Currently when I save a runtime, linked objects only work if I save it in the same folder as the .blend it was saved from. If I save it elsewhere, none of the linked assets are brought in. Is there a way to be able to save a runtime in a different relative position with the correct paths automatically? Note, I’m not talking about textures and sounds which can be packed. I’m talking about linked .blend file objects/groups which don’t seem to get packed at all.
When you linked in the objects did you check the relative paths button?
If you didn’t you can go to File > External Data > Make all Paths Relative
Thanks. Yeah, I used that already and resaved the runtime to the same effect…
if relative paths are not working its probably a bug. could you report a bug in the tracker with a simple example?
Sure thing. Will do as soon as I can. I really appreciate all the effort you guys are putting into bug fixing atm for 2.49.
OK, here’s the bug report:
Would be great if people not on Linux could try the 4 quick steps in the report and post if it worked for them or not.
When you save a runtime, it uses the linked paths in the .blend, If you want your game to be in a folder that stores all of the gamedata, you can just create another .blend that uses the game actuator to load that .blend then create a runtime of the new file. Otherwise your runtime will either need to be placed in the same folder as the .blend, or you can copy the folder with your .blends you linked in to the same folder as the runtime. The runtimes relative paths aren’t changed based on where you save it, and I don’t believe this is a glitch, although it could be a nice setting.
Thanks for the explanation Gomer. I don’t know though, it doesn’t seem unreasonable to me, for users to assume that a runtime should work regardless of which folder is selected in the save runtime dialogue. If it’s designed to only ever work in one folder, why give the user the option to choose a folder at all?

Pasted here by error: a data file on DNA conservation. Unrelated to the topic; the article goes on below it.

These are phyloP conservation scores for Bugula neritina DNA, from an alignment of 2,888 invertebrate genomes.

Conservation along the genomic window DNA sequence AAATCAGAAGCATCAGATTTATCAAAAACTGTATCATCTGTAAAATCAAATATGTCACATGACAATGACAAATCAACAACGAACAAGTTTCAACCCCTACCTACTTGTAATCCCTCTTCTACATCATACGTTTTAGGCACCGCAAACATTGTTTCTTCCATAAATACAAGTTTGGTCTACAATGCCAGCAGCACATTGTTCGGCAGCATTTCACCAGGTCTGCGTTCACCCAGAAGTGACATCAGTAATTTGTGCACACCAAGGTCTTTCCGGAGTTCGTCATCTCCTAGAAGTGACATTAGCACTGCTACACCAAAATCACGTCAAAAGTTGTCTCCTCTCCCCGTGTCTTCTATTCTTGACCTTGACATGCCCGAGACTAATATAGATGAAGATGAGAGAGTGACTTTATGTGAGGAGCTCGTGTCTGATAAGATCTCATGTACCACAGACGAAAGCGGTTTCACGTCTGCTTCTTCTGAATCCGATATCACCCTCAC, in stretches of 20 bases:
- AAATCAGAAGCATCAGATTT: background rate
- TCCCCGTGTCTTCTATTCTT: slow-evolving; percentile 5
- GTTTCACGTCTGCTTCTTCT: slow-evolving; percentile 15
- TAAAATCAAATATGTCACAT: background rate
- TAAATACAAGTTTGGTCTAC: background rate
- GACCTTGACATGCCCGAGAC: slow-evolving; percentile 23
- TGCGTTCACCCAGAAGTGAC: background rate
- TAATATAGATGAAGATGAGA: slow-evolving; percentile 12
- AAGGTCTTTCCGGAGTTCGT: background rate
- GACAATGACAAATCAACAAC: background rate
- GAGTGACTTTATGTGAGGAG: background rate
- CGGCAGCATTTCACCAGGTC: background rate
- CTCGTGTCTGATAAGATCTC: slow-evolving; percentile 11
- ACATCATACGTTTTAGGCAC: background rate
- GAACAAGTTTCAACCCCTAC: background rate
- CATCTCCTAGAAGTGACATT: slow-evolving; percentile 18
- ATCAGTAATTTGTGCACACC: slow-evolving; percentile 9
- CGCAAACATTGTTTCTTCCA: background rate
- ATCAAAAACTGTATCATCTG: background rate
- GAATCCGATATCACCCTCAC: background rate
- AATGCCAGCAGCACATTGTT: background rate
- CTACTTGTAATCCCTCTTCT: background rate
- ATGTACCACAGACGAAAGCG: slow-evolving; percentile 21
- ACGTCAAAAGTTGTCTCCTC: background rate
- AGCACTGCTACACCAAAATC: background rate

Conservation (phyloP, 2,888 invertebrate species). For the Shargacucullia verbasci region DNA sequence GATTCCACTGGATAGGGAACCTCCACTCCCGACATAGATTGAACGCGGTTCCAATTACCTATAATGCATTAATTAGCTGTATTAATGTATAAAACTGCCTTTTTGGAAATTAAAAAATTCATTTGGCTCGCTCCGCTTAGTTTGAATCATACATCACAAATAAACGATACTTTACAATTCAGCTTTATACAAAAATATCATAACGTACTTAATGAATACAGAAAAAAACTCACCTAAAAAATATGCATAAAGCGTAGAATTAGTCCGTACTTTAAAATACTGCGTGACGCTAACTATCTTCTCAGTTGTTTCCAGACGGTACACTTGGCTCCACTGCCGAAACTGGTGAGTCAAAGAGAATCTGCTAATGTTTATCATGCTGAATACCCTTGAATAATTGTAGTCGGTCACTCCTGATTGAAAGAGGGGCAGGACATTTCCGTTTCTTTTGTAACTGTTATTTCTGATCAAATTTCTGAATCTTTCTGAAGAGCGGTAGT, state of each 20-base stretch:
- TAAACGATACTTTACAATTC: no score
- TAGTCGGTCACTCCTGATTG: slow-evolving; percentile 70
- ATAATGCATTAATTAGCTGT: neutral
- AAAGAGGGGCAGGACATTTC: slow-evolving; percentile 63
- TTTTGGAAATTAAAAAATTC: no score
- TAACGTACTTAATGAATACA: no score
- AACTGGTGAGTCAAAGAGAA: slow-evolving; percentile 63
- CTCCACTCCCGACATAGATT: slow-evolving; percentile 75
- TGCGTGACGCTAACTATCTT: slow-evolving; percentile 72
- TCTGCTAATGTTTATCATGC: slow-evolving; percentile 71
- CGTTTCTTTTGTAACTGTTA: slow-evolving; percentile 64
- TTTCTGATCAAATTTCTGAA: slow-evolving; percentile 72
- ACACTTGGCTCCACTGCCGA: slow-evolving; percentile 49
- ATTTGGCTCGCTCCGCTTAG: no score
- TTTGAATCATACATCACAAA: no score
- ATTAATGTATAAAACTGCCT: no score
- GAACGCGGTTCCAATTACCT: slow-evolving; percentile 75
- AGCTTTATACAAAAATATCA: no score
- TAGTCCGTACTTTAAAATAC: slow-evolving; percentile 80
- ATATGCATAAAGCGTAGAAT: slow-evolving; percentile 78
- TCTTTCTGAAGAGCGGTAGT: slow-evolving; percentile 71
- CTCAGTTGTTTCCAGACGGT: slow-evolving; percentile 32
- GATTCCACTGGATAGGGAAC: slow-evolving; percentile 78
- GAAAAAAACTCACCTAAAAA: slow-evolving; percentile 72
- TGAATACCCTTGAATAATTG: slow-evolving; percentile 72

<begin monologue that has very little to do with you at all> It seems to me that a lot of bizzare usability issues, that just flat out look like Blender is broken to the average user, are ignored as bugs if highly experienced users have gotten used to them. A normal user, doing a normal action would end up with a non functional runtime with no warning or explanation.Even though it could be hard for people that understand the tech to get: “If it appears broken to the average user, then it is as good as broken to those users.” Saying “It’s supposed to work in that way that appears broken.” doesn’t increase Blenders adoption as most users won’t hear the message before giving up.
I’m grateful to you for taking the time to reply to my post with this work-around. I’ve just seen a few too many “It’s not a bug, it’s expected.” situations. I would really like to see Blender 2.5 get picked up by a whole new generation of artists who love it and spend their time creating beauty, rather than figuring out why it doesn’t appear to work.
I do appreciate that all the Blender dev’s are doing amazing work on both 2.49 and 2.5. That’s awesome. They’re awesome. Heck, I’ve seen your work and know that you’re awesome. While I’m embarrassed to complain, when I can’t code and haven’t produced work of your caliber, I’m just hoping it’s remembered that making a feature that appears to be broken, work as expected is as good as a new feature, and often requires a lot less work!
Thanks again for your reply!
</monologue that has very little to do with you at all>
PS: Hope I haven’t scared you off dropping by Toronto some time!